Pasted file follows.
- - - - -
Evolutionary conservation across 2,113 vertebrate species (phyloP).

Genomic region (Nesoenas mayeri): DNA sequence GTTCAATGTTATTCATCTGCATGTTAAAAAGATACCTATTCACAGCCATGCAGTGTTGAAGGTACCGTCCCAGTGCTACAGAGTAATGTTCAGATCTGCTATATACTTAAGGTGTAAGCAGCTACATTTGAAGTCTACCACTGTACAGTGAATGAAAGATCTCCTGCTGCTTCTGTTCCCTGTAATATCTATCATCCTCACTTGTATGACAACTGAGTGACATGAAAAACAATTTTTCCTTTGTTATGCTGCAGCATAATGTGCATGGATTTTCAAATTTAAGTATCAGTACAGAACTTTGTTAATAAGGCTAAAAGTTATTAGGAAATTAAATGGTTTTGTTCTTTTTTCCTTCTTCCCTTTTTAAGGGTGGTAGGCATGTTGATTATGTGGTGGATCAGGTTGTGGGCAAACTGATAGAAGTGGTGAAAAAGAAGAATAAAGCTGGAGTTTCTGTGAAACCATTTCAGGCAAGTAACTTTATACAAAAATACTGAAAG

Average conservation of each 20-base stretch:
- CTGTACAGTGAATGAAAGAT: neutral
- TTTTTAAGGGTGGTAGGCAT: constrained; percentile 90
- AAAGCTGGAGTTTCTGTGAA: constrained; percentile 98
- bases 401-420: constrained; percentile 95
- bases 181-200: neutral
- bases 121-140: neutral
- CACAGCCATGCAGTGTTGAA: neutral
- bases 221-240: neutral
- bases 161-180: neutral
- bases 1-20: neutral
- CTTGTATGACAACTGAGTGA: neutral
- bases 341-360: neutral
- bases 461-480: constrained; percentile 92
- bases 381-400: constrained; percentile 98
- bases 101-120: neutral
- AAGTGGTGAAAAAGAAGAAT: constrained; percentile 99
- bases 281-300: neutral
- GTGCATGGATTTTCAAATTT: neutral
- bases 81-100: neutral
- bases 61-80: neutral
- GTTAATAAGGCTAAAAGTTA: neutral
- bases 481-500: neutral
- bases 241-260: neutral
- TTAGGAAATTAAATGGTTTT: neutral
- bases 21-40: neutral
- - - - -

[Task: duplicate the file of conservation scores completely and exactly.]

Evolutionary conservation across 2,113 vertebrate species (phyloP).

Genomic region (Nesoenas mayeri): DNA sequence GTTCAATGTTATTCATCTGCATGTTAAAAAGATACCTATTCACAGCCATGCAGTGTTGAAGGTACCGTCCCAGTGCTACAGAGTAATGTTCAGATCTGCTATATACTTAAGGTGTAAGCAGCTACATTTGAAGTCTACCACTGTACAGTGAATGAAAGATCTCCTGCTGCTTCTGTTCCCTGTAATATCTATCATCCTCACTTGTATGACAACTGAGTGACATGAAAAACAATTTTTCCTTTGTTATGCTGCAGCATAATGTGCATGGATTTTCAAATTTAAGTATCAGTACAGAACTTTGTTAATAAGGCTAAAAGTTATTAGGAAATTAAATGGTTTTGTTCTTTTTTCCTTCTTCCCTTTTTAAGGGTGGTAGGCATGTTGATTATGTGGTGGATCAGGTTGTGGGCAAACTGATAGAAGTGGTGAAAAAGAAGAATAAAGCTGGAGTTTCTGTGAAACCATTTCAGGCAAGTAACTTTATACAAAAATACTGAAAG

Average conservation of each 20-base stretch:
- CTGTACAGTGAATGAAAGAT: neutral
- TTTTTAAGGGTGGTAGGCAT: constrained; percentile 90
- AAAGCTGGAGTTTCTGTGAA: constrained; percentile 98
- bases 401-420: constrained; percentile 95
- bases 181-200: neutral
- bases 121-140: neutral
- CACAGCCATGCAGTGTTGAA: neutral
- bases 221-240: neutral
- bases 161-180: neutral
- bases 1-20: neutral
- CTTGTATGACAACTGAGTGA: neutral
- bases 341-360: neutral
- bases 461-480: constrained; percentile 92
- bases 381-400: constrained; percentile 98
- bases 101-120: neutral
- AAGTGGTGAAAAAGAAGAAT: constrained; percentile 99
- bases 281-300: neutral
- GTGCATGGATTTTCAAATTT: neutral
- bases 81-100: neutral
- bases 61-80: neutral
- GTTAATAAGGCTAAAAGTTA: neutral
- bases 481-500: neutral
- bases 241-260: neutral
- TTAGGAAATTAAATGGTTTT: neutral
- bases 21-40: neutral